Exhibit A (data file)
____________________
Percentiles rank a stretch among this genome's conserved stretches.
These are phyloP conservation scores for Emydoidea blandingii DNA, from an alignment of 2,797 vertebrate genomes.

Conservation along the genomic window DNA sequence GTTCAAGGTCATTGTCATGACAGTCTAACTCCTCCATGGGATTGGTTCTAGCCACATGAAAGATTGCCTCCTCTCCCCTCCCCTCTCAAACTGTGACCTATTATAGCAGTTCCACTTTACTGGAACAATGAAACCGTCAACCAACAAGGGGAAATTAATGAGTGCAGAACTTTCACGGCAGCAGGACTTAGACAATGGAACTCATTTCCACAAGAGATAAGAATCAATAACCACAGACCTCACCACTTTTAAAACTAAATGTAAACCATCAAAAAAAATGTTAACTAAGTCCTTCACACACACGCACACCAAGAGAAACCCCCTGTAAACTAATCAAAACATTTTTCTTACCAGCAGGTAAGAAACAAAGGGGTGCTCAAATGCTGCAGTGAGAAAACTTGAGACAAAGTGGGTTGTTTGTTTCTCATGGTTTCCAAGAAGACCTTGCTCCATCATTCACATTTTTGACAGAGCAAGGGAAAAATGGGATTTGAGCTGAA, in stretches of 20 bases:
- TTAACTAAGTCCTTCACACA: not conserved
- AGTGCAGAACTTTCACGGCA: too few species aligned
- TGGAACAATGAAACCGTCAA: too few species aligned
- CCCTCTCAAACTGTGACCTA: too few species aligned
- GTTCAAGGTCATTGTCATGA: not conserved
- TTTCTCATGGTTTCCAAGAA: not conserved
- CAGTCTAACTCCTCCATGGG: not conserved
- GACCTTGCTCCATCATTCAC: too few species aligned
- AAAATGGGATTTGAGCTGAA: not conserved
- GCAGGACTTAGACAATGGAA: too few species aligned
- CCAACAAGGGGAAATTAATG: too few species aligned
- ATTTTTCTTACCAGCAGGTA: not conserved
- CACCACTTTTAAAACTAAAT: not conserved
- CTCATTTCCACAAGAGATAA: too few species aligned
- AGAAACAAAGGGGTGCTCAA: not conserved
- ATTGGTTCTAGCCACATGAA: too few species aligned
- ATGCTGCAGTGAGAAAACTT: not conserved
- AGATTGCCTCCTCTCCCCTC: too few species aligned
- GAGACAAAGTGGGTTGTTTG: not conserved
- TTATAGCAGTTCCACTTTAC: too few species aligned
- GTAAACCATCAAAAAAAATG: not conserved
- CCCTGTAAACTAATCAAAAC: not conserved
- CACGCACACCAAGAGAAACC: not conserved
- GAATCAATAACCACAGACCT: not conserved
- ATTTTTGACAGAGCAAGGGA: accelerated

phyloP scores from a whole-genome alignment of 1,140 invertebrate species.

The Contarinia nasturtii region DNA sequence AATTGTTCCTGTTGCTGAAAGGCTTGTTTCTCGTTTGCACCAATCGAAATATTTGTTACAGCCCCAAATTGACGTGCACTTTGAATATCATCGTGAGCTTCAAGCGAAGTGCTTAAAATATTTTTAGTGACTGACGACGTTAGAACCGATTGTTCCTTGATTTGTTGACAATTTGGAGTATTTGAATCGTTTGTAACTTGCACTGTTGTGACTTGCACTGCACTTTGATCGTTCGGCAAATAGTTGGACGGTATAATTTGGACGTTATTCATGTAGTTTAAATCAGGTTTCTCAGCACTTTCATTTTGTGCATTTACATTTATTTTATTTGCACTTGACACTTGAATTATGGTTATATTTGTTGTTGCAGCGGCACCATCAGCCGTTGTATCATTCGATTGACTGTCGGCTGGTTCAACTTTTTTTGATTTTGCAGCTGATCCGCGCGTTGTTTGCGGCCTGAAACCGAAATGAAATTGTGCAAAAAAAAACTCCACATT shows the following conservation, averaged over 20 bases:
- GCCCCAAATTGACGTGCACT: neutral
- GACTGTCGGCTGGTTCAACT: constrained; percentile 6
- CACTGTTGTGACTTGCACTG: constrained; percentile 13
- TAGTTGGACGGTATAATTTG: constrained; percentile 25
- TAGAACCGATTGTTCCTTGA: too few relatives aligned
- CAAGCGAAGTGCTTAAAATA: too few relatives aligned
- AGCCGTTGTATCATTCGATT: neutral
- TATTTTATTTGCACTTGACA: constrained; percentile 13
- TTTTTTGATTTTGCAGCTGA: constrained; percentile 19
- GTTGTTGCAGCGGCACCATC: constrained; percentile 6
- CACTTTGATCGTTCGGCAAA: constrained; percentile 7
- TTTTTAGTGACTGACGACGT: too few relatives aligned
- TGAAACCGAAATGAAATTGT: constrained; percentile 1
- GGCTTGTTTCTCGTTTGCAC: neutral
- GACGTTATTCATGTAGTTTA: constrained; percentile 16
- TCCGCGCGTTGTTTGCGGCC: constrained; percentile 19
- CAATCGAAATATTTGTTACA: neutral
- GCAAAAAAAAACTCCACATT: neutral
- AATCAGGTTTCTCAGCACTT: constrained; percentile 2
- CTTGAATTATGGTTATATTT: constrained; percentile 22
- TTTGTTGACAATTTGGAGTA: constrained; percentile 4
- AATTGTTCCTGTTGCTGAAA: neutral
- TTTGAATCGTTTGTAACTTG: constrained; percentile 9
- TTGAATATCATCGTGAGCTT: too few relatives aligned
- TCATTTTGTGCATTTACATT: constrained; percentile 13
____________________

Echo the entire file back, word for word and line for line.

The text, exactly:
Percentiles rank a stretch among this genome's conserved stretches.
These are phyloP conservation scores for Emydoidea blandingii DNA, from an alignment of 2,797 vertebrate genomes.

Conservation along the genomic window DNA sequence GTTCAAGGTCATTGTCATGACAGTCTAACTCCTCCATGGGATTGGTTCTAGCCACATGAAAGATTGCCTCCTCTCCCCTCCCCTCTCAAACTGTGACCTATTATAGCAGTTCCACTTTACTGGAACAATGAAACCGTCAACCAACAAGGGGAAATTAATGAGTGCAGAACTTTCACGGCAGCAGGACTTAGACAATGGAACTCATTTCCACAAGAGATAAGAATCAATAACCACAGACCTCACCACTTTTAAAACTAAATGTAAACCATCAAAAAAAATGTTAACTAAGTCCTTCACACACACGCACACCAAGAGAAACCCCCTGTAAACTAATCAAAACATTTTTCTTACCAGCAGGTAAGAAACAAAGGGGTGCTCAAATGCTGCAGTGAGAAAACTTGAGACAAAGTGGGTTGTTTGTTTCTCATGGTTTCCAAGAAGACCTTGCTCCATCATTCACATTTTTGACAGAGCAAGGGAAAAATGGGATTTGAGCTGAA, in stretches of 20 bases:
- TTAACTAAGTCCTTCACACA: not conserved
- AGTGCAGAACTTTCACGGCA: too few species aligned
- TGGAACAATGAAACCGTCAA: too few species aligned
- CCCTCTCAAACTGTGACCTA: too few species aligned
- GTTCAAGGTCATTGTCATGA: not conserved
- TTTCTCATGGTTTCCAAGAA: not conserved
- CAGTCTAACTCCTCCATGGG: not conserved
- GACCTTGCTCCATCATTCAC: too few species aligned
- AAAATGGGATTTGAGCTGAA: not conserved
- GCAGGACTTAGACAATGGAA: too few species aligned
- CCAACAAGGGGAAATTAATG: too few species aligned
- ATTTTTCTTACCAGCAGGTA: not conserved
- CACCACTTTTAAAACTAAAT: not conserved
- CTCATTTCCACAAGAGATAA: too few species aligned
- AGAAACAAAGGGGTGCTCAA: not conserved
- ATTGGTTCTAGCCACATGAA: too few species aligned
- ATGCTGCAGTGAGAAAACTT: not conserved
- AGATTGCCTCCTCTCCCCTC: too few species aligned
- GAGACAAAGTGGGTTGTTTG: not conserved
- TTATAGCAGTTCCACTTTAC: too few species aligned
- GTAAACCATCAAAAAAAATG: not conserved
- CCCTGTAAACTAATCAAAAC: not conserved
- CACGCACACCAAGAGAAACC: not conserved
- GAATCAATAACCACAGACCT: not conserved
- ATTTTTGACAGAGCAAGGGA: accelerated

phyloP scores from a whole-genome alignment of 1,140 invertebrate species.

The Contarinia nasturtii region DNA sequence AATTGTTCCTGTTGCTGAAAGGCTTGTTTCTCGTTTGCACCAATCGAAATATTTGTTACAGCCCCAAATTGACGTGCACTTTGAATATCATCGTGAGCTTCAAGCGAAGTGCTTAAAATATTTTTAGTGACTGACGACGTTAGAACCGATTGTTCCTTGATTTGTTGACAATTTGGAGTATTTGAATCGTTTGTAACTTGCACTGTTGTGACTTGCACTGCACTTTGATCGTTCGGCAAATAGTTGGACGGTATAATTTGGACGTTATTCATGTAGTTTAAATCAGGTTTCTCAGCACTTTCATTTTGTGCATTTACATTTATTTTATTTGCACTTGACACTTGAATTATGGTTATATTTGTTGTTGCAGCGGCACCATCAGCCGTTGTATCATTCGATTGACTGTCGGCTGGTTCAACTTTTTTTGATTTTGCAGCTGATCCGCGCGTTGTTTGCGGCCTGAAACCGAAATGAAATTGTGCAAAAAAAAACTCCACATT shows the following conservation, averaged over 20 bases:
- GCCCCAAATTGACGTGCACT: neutral
- GACTGTCGGCTGGTTCAACT: constrained; percentile 6
- CACTGTTGTGACTTGCACTG: constrained; percentile 13
- TAGTTGGACGGTATAATTTG: constrained; percentile 25
- TAGAACCGATTGTTCCTTGA: too few relatives aligned
- CAAGCGAAGTGCTTAAAATA: too few relatives aligned
- AGCCGTTGTATCATTCGATT: neutral
- TATTTTATTTGCACTTGACA: constrained; percentile 13
- TTTTTTGATTTTGCAGCTGA: constrained; percentile 19
- GTTGTTGCAGCGGCACCATC: constrained; percentile 6
- CACTTTGATCGTTCGGCAAA: constrained; percentile 7
- TTTTTAGTGACTGACGACGT: too few relatives aligned
- TGAAACCGAAATGAAATTGT: constrained; percentile 1
- GGCTTGTTTCTCGTTTGCAC: neutral
- GACGTTATTCATGTAGTTTA: constrained; percentile 16
- TCCGCGCGTTGTTTGCGGCC: constrained; percentile 19
- CAATCGAAATATTTGTTACA: neutral
- GCAAAAAAAAACTCCACATT: neutral
- AATCAGGTTTCTCAGCACTT: constrained; percentile 2
- CTTGAATTATGGTTATATTT: constrained; percentile 22
- TTTGTTGACAATTTGGAGTA: constrained; percentile 4
- AATTGTTCCTGTTGCTGAAA: neutral
- TTTGAATCGTTTGTAACTTG: constrained; percentile 9
- TTGAATATCATCGTGAGCTT: too few relatives aligned
- TCATTTTGTGCATTTACATT: constrained; percentile 13